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Lung cancer

Definition

Lung cancer is cancer that starts in the lungs.

The lungs are located in the chest. They help you breathe. When you breathe, air goes through your nose, down your windpipe (trachea), and into the lungs, where it spreads through tubes called bronchi. Most lung cancer begins in the cells that line these tubes.

There are two main types of lung cancer:

If the lung cancer is made up of both types, it is called mixed small cell/large cell cancer.

If the cancer started somewhere else in the body and spread to the lungs, it is called metastatic cancer to the lung.

Alternative Names

Cancer - lung

Causes, incidence, and risk factors

Lung cancer is the deadliest type of cancer for both men and women. Each year, more people die of lung cancer than breast, colon, and prostate cancers combined.

Lung cancer is more common in older adults. It is rare in people under age 45.

Cigarette smoking is the leading cause of lung cancer.

The more cigarettes you smoke per day and the earlier you started smoking, the greater your risk of lung cancer. There is no evidence that smoking low-tar cigarettes lowers the risk.

However, lung cancer has occurred in people who have never smoked.

Secondhand smoke (breathing the smoke of others) increases your risk of lung cancer. According to the American Cancer Society, an estimated 3,000 non-smoking adults will die each year from lung cancer related to breathing secondhand smoke.

The following may also increase one's risk of lung cancer:

  • High levels of air pollution
  • High levels of arsenic in drinking water
  • Radon gas
  • Asbestos
  • Family history of lung cancer
  • Radiation therapy to the lungs
  • Exposure to cancer-causing chemicals such as uranium, beryllium, vinyl chloride, nickel chromates, coal products, mustard gas, chloromethyl ethers, gasoline, and diesel exhaust

Symptoms

Early lung cancer may not cause any symptoms. Many times, lung cancer is found when an x-ray is done for another reason.

Symptoms depend on the specific type of cancer you have, but may include:

Additional symptoms that may also occur with lung cancer, often in the late stages:

These symptoms can also be due to other, less serious conditions, so it is important to talk to your health care provider.

For more information, see:

Signs and tests

The health care provider will perform a physical exam and ask questions about your medical history. You will be asked if you smoke, and if so, how long you have smoked.

When listening to the chest with a stethoscope, the health care provider can sometimes hear fluid around the lungs, which could (but doesn't always) suggest cancer.

Tests that may be performed include:

  • Chest x-ray
  • Sputum cytology test to look for cancer cells
  • Blood work
  • CT scan of the chest
  • MRI of the chest
  • Positron emission tomography (PET) scan

To confirm lung cancer, the health care provider needs to remove a piece of tissue from your lungs for examination under a microscope. This is called a biopsy. There are several ways to do this:

For more information, see:

Treatment

Treatment depends on the specific type of lung cancer. Each type is treated differently. Chemotherapy, radiation, and surgery may be needed.

See the individual articles on the different types of lung cancer:

Expectations (prognosis)

How well a patient does depends on the following:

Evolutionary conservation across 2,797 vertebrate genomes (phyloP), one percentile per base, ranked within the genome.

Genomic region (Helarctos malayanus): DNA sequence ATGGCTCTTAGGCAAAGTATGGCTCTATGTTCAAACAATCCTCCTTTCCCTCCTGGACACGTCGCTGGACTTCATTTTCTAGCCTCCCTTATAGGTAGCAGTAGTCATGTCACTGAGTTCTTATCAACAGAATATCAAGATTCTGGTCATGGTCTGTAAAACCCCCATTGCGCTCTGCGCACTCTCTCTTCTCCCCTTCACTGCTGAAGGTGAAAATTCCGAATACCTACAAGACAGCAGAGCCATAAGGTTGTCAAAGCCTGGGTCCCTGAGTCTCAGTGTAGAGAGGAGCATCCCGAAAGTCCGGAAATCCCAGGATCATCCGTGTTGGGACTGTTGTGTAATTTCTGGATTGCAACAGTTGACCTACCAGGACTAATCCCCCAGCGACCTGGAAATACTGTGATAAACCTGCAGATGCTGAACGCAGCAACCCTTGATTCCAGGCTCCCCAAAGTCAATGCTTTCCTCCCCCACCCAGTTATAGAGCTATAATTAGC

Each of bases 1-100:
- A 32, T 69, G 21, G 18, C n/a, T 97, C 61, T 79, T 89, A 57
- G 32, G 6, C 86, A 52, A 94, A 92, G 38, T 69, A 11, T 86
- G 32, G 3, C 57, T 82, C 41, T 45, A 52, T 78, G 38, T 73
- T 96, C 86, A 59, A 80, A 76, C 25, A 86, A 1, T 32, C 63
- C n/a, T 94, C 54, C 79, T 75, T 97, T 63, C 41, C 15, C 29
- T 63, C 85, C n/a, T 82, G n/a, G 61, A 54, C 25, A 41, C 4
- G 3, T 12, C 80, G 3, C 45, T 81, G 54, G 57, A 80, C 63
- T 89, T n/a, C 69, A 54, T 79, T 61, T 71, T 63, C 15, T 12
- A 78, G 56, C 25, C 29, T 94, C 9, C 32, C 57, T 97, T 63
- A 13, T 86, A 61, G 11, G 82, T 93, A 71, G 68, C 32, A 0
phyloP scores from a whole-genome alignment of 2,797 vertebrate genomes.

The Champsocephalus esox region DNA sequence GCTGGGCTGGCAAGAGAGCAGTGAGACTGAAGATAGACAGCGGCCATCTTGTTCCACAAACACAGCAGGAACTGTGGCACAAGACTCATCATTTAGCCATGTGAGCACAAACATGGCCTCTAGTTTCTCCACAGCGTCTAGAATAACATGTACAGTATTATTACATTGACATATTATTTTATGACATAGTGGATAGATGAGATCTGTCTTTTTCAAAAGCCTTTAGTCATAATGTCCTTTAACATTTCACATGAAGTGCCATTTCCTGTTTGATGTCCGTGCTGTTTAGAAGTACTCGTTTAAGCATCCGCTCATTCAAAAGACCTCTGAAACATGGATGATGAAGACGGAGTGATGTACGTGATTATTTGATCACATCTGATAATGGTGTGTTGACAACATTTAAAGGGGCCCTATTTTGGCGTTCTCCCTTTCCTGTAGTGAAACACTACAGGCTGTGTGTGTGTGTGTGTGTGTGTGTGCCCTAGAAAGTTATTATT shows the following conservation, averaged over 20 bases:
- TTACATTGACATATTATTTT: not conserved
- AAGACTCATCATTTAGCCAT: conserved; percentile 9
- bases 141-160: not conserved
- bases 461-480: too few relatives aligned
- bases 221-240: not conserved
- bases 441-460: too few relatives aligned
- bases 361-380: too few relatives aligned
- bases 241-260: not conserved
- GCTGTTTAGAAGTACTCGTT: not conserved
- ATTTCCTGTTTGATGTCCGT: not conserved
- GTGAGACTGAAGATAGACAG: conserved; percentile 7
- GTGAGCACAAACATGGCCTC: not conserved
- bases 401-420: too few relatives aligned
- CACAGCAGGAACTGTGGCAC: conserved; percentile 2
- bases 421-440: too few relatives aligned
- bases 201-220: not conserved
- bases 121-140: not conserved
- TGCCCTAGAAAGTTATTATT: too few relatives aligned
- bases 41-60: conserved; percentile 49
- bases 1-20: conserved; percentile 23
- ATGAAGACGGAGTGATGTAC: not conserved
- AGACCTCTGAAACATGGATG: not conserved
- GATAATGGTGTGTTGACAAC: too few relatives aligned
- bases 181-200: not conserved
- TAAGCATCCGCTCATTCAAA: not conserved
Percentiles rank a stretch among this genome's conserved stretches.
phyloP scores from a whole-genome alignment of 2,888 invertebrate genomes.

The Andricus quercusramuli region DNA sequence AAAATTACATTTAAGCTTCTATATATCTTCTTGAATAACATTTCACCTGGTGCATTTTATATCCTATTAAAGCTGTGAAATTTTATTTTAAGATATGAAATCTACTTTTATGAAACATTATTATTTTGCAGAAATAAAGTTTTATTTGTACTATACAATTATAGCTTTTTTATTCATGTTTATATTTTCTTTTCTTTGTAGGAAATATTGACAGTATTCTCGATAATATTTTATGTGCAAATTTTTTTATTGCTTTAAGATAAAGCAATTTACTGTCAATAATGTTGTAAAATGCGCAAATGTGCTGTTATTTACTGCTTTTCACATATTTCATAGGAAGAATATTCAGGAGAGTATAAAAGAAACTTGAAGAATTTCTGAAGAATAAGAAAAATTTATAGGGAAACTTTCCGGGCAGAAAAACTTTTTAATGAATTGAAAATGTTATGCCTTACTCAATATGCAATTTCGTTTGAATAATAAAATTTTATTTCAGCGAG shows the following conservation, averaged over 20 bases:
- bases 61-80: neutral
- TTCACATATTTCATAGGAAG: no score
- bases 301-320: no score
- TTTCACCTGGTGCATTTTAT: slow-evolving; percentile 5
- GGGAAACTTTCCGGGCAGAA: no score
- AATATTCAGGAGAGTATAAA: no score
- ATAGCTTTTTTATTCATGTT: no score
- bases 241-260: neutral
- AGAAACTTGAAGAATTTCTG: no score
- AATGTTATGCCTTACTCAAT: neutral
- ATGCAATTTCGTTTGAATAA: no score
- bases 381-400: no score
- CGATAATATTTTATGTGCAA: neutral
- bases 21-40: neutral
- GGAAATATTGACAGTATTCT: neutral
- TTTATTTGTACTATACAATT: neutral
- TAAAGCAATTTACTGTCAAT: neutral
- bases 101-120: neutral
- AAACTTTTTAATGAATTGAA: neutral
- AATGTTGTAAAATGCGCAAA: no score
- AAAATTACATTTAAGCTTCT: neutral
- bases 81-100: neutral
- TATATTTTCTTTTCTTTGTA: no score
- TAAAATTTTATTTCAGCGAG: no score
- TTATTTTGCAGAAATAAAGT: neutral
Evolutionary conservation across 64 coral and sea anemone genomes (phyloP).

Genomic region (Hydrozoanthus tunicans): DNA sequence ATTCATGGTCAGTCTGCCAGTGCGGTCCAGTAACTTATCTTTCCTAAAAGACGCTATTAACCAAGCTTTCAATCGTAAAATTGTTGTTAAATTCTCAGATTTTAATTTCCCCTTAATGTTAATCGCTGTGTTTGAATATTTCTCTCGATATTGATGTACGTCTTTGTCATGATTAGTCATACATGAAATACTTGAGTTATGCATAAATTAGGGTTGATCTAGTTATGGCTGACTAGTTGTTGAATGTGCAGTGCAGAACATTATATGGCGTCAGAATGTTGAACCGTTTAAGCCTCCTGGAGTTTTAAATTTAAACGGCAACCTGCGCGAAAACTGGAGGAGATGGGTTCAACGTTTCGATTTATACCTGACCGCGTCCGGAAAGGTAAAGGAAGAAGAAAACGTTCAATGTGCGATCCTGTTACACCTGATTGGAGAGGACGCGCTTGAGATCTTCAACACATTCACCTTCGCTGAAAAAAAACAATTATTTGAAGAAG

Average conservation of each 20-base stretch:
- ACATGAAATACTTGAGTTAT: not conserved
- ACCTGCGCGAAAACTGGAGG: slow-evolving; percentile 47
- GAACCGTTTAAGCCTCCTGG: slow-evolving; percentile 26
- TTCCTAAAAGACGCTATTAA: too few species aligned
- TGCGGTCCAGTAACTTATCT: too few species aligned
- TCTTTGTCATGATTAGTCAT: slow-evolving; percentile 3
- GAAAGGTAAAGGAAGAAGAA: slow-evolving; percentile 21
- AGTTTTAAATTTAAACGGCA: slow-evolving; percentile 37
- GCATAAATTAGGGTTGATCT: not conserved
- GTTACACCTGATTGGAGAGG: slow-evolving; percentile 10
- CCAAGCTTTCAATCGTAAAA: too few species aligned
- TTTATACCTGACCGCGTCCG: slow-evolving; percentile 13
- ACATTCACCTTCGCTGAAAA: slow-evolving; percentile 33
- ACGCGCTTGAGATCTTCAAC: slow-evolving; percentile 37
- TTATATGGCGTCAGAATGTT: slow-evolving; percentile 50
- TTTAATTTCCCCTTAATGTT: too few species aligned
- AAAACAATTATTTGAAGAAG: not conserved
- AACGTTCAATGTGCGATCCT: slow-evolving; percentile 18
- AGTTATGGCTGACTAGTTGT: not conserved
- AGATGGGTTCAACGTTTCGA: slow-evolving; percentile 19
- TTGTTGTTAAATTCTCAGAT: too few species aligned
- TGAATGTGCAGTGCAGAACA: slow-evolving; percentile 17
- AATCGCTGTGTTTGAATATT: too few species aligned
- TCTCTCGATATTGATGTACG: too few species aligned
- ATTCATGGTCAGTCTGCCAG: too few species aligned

• Type of lung cancer
  • Whether or not the cancer has spread
  • Your age
  • Your overall health
  • How well you respond to treatment

The earlier the cancer is found, the better the chances of survival. Lung cancer is a deadly disease. Nearly 60% of people with lung cancer die within a year. However, some people are cured and go on to live many years.

Complications

The cancer may spread to other parts of the body (metastasis). Cancer treatment can cause significant side effects.

Calling your health care provider

Call your health care provider if you develop symptoms of lung cancer (particularly if you smoke).

Prevention

If you smoke, quit. It is never too late to stop smoking. Your risk of lung cancer drops dramatically the first year after you quit. You should also avoid breathing in the smoke from other people's cigarettes, cigars, or pipes.

Routine screening for lung cancer using chest x-ray or a lung CT scan is not recommended for people without symptoms. Many studies have been done to look at this idea. Most experts have concluded that, at this time, screening would not help improve a person's chance for a cure or for living longer.

References

Alberg AJ, Ford JG, Samet JM; American College of Chest Physicians. Epidemiology of lung cancer: ACCP evidence-based clinical practice guidelines (2nd edition). Chest. 2007;132:29S-55S.

Bach PB, Silvestri GA, Hanger M, Jett JR. Screening for lung cancer: ACCP evidence-based clinical practice guidelines (2nd edition). Chest. 2007;132:69S-77S.

Croswell JM, Baker SG, Marcus PM, Clapp JD, Kramer BS. Cumulative incidence offalse-positive test results in lung cancer screening: a randomized trial. Ann Intern Med. 2010 Apr 20;152(8):505-12, W176-80. Erratum in: Ann Intern Med. 2010 Jun 1;152(11):759.

Jett JR, Schild SE, Keith RL, Kesler KA. Treatment of non-small cell lung cancer, stage IIIB: ACCP evidence-based clinical practice guidelines (2nd edition). Chest. 2007;132:266S-276S.

Johnson DH, Blot WJ, Carbone DP, et al. Cancer of the lung_ Non-small cell lung cancer and small cell lung cancer. In: Abeloff MD, Armitage JO, Niederhuber JE, Kastan MB, McKena WG. Clinical Oncology. 4th ed. Philadelphia, Pa: Churchill Livingstone Elsevier; 2008:chap 76.


Review Date: 9/26/2010
Reviewed By: David Zieve, MD, MHA, Medical Director, A.D.A.M., Inc., and Yi-Bin Chen, MD, Leukemia/Bone Marrow Transplant Program, Massachusetts General Hospital.
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